The Bill Cosby crisis and what he’s doing wrong to address it

I’ve been a big Bill Cosby fan since I was a child. I bought his comedy records (back in the day when there were records). I have also seen him perform live at least three times, the most recent was just before the crisis hit. I always thought he was one of the best comedians out there. So I’m filled with sadness and dismay as I see him being torn apart in the news media over charges of sexual assault.

I have no idea whether Cosby is innocent or guilty. But I do know one thing: he is responding to the allegations in the worst possible way and listening to the wrong advisors about how to do so.

From the media reports, it appears Cosby is counting on his lawyers to deal with his reputation crisis. Lawyers are the ones you want to turn to when you’re in legal trouble. Public relations pros are the ones you want to count on when your reputation is at risk. There is a huge difference, and Cosby is paying the price by listening to the wrong people.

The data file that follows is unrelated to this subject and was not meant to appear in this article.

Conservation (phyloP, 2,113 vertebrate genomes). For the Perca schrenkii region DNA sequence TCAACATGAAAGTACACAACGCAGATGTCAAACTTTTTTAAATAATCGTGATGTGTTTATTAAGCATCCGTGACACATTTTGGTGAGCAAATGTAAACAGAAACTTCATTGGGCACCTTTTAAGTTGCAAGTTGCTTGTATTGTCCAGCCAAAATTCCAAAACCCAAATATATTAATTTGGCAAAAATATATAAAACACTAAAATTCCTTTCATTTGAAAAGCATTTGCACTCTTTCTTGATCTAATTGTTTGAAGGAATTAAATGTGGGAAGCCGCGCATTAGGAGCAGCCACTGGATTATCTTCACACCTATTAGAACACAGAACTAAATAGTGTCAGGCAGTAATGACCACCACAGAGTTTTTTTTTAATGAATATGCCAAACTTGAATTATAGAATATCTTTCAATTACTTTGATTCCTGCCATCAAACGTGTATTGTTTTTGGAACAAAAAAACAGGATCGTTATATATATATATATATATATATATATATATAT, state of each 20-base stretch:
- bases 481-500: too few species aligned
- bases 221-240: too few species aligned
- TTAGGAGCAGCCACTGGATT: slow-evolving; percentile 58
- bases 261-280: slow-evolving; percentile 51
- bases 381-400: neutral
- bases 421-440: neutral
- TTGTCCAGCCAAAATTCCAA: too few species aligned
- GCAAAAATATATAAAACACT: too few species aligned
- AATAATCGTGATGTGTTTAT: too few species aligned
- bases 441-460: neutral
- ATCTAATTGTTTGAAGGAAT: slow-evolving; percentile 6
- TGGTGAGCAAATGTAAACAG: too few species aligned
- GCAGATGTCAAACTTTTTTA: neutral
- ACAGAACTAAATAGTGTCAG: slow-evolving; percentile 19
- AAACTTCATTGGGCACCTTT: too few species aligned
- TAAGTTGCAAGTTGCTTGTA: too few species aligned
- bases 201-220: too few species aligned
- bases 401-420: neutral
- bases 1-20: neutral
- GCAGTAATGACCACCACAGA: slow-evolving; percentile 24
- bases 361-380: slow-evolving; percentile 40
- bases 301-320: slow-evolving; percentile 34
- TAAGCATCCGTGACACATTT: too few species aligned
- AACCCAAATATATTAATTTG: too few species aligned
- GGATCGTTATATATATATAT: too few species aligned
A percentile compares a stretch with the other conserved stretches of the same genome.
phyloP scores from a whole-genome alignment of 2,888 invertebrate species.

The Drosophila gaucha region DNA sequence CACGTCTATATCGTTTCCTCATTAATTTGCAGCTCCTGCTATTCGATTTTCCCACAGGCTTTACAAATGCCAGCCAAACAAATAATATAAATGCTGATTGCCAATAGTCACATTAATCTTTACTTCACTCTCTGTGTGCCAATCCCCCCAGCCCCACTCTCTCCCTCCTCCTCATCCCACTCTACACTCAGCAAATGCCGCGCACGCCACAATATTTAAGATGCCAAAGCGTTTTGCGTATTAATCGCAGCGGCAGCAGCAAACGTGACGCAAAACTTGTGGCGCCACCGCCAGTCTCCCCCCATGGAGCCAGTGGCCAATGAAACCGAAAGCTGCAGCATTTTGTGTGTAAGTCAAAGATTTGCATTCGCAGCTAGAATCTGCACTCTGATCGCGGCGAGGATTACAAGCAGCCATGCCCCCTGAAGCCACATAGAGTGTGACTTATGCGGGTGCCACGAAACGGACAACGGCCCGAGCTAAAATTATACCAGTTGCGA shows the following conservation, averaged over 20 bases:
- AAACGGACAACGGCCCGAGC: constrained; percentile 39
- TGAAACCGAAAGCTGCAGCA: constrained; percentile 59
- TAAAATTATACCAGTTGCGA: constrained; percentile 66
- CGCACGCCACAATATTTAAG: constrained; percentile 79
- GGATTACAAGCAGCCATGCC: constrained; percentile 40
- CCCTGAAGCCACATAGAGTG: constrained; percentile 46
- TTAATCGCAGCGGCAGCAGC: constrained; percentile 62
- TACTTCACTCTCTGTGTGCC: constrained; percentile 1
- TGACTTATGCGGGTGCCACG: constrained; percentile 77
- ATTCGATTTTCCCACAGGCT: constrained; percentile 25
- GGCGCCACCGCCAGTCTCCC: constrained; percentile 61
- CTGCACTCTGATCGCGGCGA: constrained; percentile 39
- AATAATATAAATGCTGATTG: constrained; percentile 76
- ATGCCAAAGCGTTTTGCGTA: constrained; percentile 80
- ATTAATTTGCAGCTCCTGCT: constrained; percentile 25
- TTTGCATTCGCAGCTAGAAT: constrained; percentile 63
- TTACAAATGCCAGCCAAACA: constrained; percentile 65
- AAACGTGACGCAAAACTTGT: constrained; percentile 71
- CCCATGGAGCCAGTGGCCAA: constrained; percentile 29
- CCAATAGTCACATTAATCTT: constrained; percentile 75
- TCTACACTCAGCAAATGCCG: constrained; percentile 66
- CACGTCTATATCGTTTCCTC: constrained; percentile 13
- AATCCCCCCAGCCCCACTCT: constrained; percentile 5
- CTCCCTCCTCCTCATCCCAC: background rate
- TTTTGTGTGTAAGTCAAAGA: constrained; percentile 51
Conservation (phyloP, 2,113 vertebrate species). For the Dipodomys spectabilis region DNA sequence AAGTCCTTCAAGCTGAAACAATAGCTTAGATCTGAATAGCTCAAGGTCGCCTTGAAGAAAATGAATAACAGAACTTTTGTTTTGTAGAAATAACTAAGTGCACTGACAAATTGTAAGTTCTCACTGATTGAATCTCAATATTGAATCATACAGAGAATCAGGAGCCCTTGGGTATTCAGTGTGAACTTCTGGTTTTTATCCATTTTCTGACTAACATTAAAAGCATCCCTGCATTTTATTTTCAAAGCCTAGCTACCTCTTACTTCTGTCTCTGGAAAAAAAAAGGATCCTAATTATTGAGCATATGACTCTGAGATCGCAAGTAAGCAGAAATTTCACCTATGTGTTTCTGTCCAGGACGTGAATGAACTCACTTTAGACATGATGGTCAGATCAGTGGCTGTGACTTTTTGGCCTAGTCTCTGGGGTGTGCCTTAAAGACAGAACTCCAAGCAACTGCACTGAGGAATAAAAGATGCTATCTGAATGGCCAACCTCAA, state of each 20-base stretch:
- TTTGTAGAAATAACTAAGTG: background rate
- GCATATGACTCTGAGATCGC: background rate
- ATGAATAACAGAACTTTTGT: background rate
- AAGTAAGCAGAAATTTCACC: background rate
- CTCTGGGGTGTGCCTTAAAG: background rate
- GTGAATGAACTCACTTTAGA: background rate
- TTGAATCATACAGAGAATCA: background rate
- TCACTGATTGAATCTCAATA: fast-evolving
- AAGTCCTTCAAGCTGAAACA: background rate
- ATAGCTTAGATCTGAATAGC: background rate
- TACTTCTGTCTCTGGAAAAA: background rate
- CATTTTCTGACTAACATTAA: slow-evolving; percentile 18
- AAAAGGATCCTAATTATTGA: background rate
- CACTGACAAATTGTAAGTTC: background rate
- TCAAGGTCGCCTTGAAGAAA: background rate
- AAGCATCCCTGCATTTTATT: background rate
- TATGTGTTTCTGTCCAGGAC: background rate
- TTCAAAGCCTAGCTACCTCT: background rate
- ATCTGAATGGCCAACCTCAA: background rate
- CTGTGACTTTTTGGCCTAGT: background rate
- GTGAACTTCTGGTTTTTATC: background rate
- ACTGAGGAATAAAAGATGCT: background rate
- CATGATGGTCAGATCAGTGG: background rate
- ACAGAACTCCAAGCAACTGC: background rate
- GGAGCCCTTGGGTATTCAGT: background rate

Lawyers will tell you during a crisis, “Don’t say anything! No comment!” That’s basically the strategy Cosby is taking at this point in time (late November 2014). And he’s being roasted alive by the news media.

A public relations professional will tell you: “If you’re guilty, admit it. Apologize. State what you’re doing to prevent further damage, and then move on. This will kill the news media feeding frenzy. If you’re not guilty, say so. Don’t hide behind the coat tails of your lawyers.”

Cosby also made another huge mistake in all this. During a taped news interview he not only refused to answer a question about the allegations, he then requested the reporter to delete that portion of his tape. How stupid is that? The tape has now surfaced of his request, adding further fuel to the media bonfire.

By staying silent in this controversy, by relying solely on his lawyers for advice, Cosby is allowing those making the assault allegations to control the media by having the only voice in the conversation (news coverage). Is that the strategy your company or organization would adopt if it’s hit by a crisis? One can see how foolish that strategy is by looking at how Cosby’s reputation is sinking faster than the Titanic.

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